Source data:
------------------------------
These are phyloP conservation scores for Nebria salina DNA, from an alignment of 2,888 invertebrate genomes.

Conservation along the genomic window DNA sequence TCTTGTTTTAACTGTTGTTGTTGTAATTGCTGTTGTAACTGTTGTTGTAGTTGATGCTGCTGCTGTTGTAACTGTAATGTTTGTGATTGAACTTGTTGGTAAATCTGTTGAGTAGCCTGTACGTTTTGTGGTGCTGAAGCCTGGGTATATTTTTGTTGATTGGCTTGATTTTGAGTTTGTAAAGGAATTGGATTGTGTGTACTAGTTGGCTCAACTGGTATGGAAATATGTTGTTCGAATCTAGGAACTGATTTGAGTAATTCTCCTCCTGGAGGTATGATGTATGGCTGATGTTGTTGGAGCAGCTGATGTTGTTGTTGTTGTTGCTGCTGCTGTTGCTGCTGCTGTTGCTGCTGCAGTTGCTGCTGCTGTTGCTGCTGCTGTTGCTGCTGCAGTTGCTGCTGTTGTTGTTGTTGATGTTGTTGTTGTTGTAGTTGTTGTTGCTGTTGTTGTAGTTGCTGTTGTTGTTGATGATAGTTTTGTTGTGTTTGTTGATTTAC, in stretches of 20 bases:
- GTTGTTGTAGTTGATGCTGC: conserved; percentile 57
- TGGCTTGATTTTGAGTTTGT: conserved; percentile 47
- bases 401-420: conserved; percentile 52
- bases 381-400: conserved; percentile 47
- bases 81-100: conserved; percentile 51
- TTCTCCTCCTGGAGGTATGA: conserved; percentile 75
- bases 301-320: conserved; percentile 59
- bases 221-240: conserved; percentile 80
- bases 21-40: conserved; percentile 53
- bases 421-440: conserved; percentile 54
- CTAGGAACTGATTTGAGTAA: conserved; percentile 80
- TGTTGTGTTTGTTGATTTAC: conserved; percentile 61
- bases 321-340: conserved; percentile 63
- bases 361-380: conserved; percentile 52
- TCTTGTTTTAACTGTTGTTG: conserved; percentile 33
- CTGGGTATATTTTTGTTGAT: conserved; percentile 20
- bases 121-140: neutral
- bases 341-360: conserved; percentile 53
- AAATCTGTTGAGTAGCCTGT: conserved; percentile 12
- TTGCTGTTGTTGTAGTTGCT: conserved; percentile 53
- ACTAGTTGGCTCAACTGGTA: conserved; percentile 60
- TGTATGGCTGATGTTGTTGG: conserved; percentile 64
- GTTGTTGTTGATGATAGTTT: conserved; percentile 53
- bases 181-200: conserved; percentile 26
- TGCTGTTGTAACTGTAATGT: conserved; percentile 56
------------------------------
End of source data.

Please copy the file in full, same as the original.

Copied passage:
These are phyloP conservation scores for Nebria salina DNA, from an alignment of 2,888 invertebrate genomes.

Conservation along the genomic window DNA sequence TCTTGTTTTAACTGTTGTTGTTGTAATTGCTGTTGTAACTGTTGTTGTAGTTGATGCTGCTGCTGTTGTAACTGTAATGTTTGTGATTGAACTTGTTGGTAAATCTGTTGAGTAGCCTGTACGTTTTGTGGTGCTGAAGCCTGGGTATATTTTTGTTGATTGGCTTGATTTTGAGTTTGTAAAGGAATTGGATTGTGTGTACTAGTTGGCTCAACTGGTATGGAAATATGTTGTTCGAATCTAGGAACTGATTTGAGTAATTCTCCTCCTGGAGGTATGATGTATGGCTGATGTTGTTGGAGCAGCTGATGTTGTTGTTGTTGTTGCTGCTGCTGTTGCTGCTGCTGTTGCTGCTGCAGTTGCTGCTGCTGTTGCTGCTGCTGTTGCTGCTGCAGTTGCTGCTGTTGTTGTTGTTGATGTTGTTGTTGTTGTAGTTGTTGTTGCTGTTGTTGTAGTTGCTGTTGTTGTTGATGATAGTTTTGTTGTGTTTGTTGATTTAC, in stretches of 20 bases:
- GTTGTTGTAGTTGATGCTGC: conserved; percentile 57
- TGGCTTGATTTTGAGTTTGT: conserved; percentile 47
- bases 401-420: conserved; percentile 52
- bases 381-400: conserved; percentile 47
- bases 81-100: conserved; percentile 51
- TTCTCCTCCTGGAGGTATGA: conserved; percentile 75
- bases 301-320: conserved; percentile 59
- bases 221-240: conserved; percentile 80
- bases 21-40: conserved; percentile 53
- bases 421-440: conserved; percentile 54
- CTAGGAACTGATTTGAGTAA: conserved; percentile 80
- TGTTGTGTTTGTTGATTTAC: conserved; percentile 61
- bases 321-340: conserved; percentile 63
- bases 361-380: conserved; percentile 52
- TCTTGTTTTAACTGTTGTTG: conserved; percentile 33
- CTGGGTATATTTTTGTTGAT: conserved; percentile 20
- bases 121-140: neutral
- bases 341-360: conserved; percentile 53
- AAATCTGTTGAGTAGCCTGT: conserved; percentile 12
- TTGCTGTTGTTGTAGTTGCT: conserved; percentile 53
- ACTAGTTGGCTCAACTGGTA: conserved; percentile 60
- TGTATGGCTGATGTTGTTGG: conserved; percentile 64
- GTTGTTGTTGATGATAGTTT: conserved; percentile 53
- bases 181-200: conserved; percentile 26
- TGCTGTTGTAACTGTAATGT: conserved; percentile 56